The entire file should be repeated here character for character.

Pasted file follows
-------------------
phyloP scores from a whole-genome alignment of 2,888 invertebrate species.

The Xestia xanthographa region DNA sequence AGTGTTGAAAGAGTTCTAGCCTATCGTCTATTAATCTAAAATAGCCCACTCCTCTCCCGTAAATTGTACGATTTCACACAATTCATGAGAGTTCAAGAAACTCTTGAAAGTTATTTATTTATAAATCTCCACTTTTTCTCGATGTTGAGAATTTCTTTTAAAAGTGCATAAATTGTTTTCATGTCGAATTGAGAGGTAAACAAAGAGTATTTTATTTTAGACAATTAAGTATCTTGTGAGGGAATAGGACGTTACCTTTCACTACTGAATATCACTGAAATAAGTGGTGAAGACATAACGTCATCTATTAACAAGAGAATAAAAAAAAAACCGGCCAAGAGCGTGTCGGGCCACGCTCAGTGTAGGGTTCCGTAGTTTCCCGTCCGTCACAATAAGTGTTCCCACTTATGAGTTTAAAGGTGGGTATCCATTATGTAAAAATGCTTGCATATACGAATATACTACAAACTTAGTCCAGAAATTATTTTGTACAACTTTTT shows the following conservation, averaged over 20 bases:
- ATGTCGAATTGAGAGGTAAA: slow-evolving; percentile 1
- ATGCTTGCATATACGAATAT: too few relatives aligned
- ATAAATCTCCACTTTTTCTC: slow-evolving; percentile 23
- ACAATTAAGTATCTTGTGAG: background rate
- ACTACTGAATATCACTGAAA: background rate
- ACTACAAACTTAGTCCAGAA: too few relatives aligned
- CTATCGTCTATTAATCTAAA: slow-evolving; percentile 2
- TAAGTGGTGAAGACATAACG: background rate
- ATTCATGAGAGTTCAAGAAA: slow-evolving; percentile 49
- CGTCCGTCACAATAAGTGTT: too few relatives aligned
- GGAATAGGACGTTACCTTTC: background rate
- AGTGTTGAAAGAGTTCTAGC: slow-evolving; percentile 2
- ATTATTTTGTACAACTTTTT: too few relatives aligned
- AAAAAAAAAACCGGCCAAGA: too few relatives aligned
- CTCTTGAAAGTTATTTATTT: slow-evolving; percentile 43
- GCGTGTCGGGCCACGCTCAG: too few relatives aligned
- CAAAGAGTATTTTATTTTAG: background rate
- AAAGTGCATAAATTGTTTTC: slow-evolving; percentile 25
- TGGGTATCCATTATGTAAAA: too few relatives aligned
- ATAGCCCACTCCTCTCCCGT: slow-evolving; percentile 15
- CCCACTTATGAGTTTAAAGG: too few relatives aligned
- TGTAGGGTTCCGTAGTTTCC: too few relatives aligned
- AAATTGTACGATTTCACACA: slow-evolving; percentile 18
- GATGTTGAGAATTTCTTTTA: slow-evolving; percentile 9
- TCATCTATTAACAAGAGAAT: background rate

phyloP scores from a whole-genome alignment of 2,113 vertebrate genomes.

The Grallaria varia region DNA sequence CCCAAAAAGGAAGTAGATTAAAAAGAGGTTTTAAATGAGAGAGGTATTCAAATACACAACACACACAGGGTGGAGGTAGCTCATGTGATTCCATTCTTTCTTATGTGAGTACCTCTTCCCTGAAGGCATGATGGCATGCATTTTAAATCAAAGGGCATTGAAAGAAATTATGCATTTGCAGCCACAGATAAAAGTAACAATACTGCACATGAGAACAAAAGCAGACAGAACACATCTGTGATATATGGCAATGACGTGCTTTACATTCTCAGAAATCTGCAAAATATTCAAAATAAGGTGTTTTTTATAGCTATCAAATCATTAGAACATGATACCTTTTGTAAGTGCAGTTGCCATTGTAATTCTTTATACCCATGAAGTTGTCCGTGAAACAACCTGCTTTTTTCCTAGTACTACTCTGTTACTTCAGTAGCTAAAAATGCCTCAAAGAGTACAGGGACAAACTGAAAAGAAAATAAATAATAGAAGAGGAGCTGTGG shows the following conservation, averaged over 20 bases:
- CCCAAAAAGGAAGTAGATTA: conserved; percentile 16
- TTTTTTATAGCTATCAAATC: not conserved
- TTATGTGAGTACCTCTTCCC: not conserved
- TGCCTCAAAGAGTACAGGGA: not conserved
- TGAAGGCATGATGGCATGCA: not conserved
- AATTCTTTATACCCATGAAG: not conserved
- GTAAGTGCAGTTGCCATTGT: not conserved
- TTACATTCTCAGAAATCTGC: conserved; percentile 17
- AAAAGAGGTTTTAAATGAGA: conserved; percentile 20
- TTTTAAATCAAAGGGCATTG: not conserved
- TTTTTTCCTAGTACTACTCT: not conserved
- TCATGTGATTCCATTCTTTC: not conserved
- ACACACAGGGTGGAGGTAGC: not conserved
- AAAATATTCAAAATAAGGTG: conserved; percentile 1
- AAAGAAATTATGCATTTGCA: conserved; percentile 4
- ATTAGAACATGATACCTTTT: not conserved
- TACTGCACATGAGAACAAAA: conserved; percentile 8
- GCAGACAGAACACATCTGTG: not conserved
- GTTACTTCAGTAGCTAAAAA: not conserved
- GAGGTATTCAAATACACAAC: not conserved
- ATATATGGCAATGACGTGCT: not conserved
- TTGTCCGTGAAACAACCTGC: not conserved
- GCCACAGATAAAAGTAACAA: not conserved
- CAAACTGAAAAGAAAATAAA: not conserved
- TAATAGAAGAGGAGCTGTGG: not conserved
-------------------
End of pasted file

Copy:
phyloP scores from a whole-genome alignment of 2,888 invertebrate species.

The Xestia xanthographa region DNA sequence AGTGTTGAAAGAGTTCTAGCCTATCGTCTATTAATCTAAAATAGCCCACTCCTCTCCCGTAAATTGTACGATTTCACACAATTCATGAGAGTTCAAGAAACTCTTGAAAGTTATTTATTTATAAATCTCCACTTTTTCTCGATGTTGAGAATTTCTTTTAAAAGTGCATAAATTGTTTTCATGTCGAATTGAGAGGTAAACAAAGAGTATTTTATTTTAGACAATTAAGTATCTTGTGAGGGAATAGGACGTTACCTTTCACTACTGAATATCACTGAAATAAGTGGTGAAGACATAACGTCATCTATTAACAAGAGAATAAAAAAAAAACCGGCCAAGAGCGTGTCGGGCCACGCTCAGTGTAGGGTTCCGTAGTTTCCCGTCCGTCACAATAAGTGTTCCCACTTATGAGTTTAAAGGTGGGTATCCATTATGTAAAAATGCTTGCATATACGAATATACTACAAACTTAGTCCAGAAATTATTTTGTACAACTTTTT shows the following conservation, averaged over 20 bases:
- ATGTCGAATTGAGAGGTAAA: slow-evolving; percentile 1
- ATGCTTGCATATACGAATAT: too few relatives aligned
- ATAAATCTCCACTTTTTCTC: slow-evolving; percentile 23
- ACAATTAAGTATCTTGTGAG: background rate
- ACTACTGAATATCACTGAAA: background rate
- ACTACAAACTTAGTCCAGAA: too few relatives aligned
- CTATCGTCTATTAATCTAAA: slow-evolving; percentile 2
- TAAGTGGTGAAGACATAACG: background rate
- ATTCATGAGAGTTCAAGAAA: slow-evolving; percentile 49
- CGTCCGTCACAATAAGTGTT: too few relatives aligned
- GGAATAGGACGTTACCTTTC: background rate
- AGTGTTGAAAGAGTTCTAGC: slow-evolving; percentile 2
- ATTATTTTGTACAACTTTTT: too few relatives aligned
- AAAAAAAAAACCGGCCAAGA: too few relatives aligned
- CTCTTGAAAGTTATTTATTT: slow-evolving; percentile 43
- GCGTGTCGGGCCACGCTCAG: too few relatives aligned
- CAAAGAGTATTTTATTTTAG: background rate
- AAAGTGCATAAATTGTTTTC: slow-evolving; percentile 25
- TGGGTATCCATTATGTAAAA: too few relatives aligned
- ATAGCCCACTCCTCTCCCGT: slow-evolving; percentile 15
- CCCACTTATGAGTTTAAAGG: too few relatives aligned
- TGTAGGGTTCCGTAGTTTCC: too few relatives aligned
- AAATTGTACGATTTCACACA: slow-evolving; percentile 18
- GATGTTGAGAATTTCTTTTA: slow-evolving; percentile 9
- TCATCTATTAACAAGAGAAT: background rate

phyloP scores from a whole-genome alignment of 2,113 vertebrate genomes.

The Grallaria varia region DNA sequence CCCAAAAAGGAAGTAGATTAAAAAGAGGTTTTAAATGAGAGAGGTATTCAAATACACAACACACACAGGGTGGAGGTAGCTCATGTGATTCCATTCTTTCTTATGTGAGTACCTCTTCCCTGAAGGCATGATGGCATGCATTTTAAATCAAAGGGCATTGAAAGAAATTATGCATTTGCAGCCACAGATAAAAGTAACAATACTGCACATGAGAACAAAAGCAGACAGAACACATCTGTGATATATGGCAATGACGTGCTTTACATTCTCAGAAATCTGCAAAATATTCAAAATAAGGTGTTTTTTATAGCTATCAAATCATTAGAACATGATACCTTTTGTAAGTGCAGTTGCCATTGTAATTCTTTATACCCATGAAGTTGTCCGTGAAACAACCTGCTTTTTTCCTAGTACTACTCTGTTACTTCAGTAGCTAAAAATGCCTCAAAGAGTACAGGGACAAACTGAAAAGAAAATAAATAATAGAAGAGGAGCTGTGG shows the following conservation, averaged over 20 bases:
- CCCAAAAAGGAAGTAGATTA: conserved; percentile 16
- TTTTTTATAGCTATCAAATC: not conserved
- TTATGTGAGTACCTCTTCCC: not conserved
- TGCCTCAAAGAGTACAGGGA: not conserved
- TGAAGGCATGATGGCATGCA: not conserved
- AATTCTTTATACCCATGAAG: not conserved
- GTAAGTGCAGTTGCCATTGT: not conserved
- TTACATTCTCAGAAATCTGC: conserved; percentile 17
- AAAAGAGGTTTTAAATGAGA: conserved; percentile 20
- TTTTAAATCAAAGGGCATTG: not conserved
- TTTTTTCCTAGTACTACTCT: not conserved
- TCATGTGATTCCATTCTTTC: not conserved
- ACACACAGGGTGGAGGTAGC: not conserved
- AAAATATTCAAAATAAGGTG: conserved; percentile 1
- AAAGAAATTATGCATTTGCA: conserved; percentile 4
- ATTAGAACATGATACCTTTT: not conserved
- TACTGCACATGAGAACAAAA: conserved; percentile 8
- GCAGACAGAACACATCTGTG: not conserved
- GTTACTTCAGTAGCTAAAAA: not conserved
- GAGGTATTCAAATACACAAC: not conserved
- ATATATGGCAATGACGTGCT: not conserved
- TTGTCCGTGAAACAACCTGC: not conserved
- GCCACAGATAAAAGTAACAA: not conserved
- CAAACTGAAAAGAAAATAAA: not conserved
- TAATAGAAGAGGAGCTGTGG: not conserved